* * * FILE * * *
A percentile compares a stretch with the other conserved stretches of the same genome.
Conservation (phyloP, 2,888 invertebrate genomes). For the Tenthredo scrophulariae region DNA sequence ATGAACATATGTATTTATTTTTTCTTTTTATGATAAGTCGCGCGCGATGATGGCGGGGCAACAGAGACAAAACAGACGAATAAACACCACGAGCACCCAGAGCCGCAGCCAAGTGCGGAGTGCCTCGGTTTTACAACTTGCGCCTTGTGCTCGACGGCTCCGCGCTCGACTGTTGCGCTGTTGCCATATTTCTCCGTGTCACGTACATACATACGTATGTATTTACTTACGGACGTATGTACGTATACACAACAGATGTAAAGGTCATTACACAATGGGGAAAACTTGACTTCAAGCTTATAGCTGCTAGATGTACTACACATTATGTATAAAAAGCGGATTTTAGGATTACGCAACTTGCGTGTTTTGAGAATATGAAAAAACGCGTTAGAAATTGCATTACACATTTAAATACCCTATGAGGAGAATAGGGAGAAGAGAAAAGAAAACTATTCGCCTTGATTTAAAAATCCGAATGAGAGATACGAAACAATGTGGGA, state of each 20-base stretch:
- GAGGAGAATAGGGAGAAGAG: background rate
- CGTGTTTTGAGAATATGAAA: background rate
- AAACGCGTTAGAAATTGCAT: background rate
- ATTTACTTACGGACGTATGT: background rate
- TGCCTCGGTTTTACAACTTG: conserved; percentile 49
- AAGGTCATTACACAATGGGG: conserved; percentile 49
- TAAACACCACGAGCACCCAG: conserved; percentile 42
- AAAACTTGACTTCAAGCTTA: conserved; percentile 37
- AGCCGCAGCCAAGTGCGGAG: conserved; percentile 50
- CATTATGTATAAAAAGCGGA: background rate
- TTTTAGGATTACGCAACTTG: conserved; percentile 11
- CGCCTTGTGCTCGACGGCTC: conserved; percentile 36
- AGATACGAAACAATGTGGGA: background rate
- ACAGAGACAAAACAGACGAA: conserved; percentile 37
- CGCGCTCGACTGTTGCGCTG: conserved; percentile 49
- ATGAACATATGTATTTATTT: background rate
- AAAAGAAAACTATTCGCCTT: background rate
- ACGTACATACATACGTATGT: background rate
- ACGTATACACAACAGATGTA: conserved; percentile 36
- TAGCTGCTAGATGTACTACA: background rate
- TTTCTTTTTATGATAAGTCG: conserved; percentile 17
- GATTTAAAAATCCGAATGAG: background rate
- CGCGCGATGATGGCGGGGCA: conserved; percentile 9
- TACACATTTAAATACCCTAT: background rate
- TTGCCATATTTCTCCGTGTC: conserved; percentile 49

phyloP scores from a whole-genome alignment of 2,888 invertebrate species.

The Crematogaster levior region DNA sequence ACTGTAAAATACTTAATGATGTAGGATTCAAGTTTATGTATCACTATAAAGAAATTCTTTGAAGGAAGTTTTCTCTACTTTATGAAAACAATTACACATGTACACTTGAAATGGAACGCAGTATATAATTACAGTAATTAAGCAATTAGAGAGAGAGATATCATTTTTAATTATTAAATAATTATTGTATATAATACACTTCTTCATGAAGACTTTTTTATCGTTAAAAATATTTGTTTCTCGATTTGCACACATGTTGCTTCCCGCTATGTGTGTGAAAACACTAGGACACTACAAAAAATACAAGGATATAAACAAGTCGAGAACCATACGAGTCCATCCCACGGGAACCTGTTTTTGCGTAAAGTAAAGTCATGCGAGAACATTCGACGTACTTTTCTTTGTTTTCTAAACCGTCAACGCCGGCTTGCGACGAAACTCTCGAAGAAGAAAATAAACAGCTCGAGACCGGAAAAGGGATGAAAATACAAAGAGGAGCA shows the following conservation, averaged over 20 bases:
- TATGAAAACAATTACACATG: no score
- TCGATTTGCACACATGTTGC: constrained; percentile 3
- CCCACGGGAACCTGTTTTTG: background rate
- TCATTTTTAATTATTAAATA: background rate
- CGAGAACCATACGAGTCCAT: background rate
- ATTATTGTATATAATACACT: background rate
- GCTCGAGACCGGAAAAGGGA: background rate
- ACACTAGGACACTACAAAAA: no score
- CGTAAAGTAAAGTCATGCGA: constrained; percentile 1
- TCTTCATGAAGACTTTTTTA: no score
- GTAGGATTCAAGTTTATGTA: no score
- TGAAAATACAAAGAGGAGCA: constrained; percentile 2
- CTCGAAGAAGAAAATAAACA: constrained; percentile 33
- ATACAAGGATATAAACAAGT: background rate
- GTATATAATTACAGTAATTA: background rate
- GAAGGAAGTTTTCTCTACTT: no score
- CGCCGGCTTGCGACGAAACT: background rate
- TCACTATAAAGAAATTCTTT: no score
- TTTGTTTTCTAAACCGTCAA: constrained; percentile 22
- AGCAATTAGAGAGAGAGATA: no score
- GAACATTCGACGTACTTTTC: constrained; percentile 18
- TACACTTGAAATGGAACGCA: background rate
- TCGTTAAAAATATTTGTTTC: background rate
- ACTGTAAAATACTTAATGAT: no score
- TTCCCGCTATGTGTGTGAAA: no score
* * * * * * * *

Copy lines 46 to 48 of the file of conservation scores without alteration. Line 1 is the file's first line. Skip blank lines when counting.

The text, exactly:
- CGCCGGCTTGCGACGAAACT: background rate
- TCACTATAAAGAAATTCTTT: no score
- TTTGTTTTCTAAACCGTCAA: constrained; percentile 22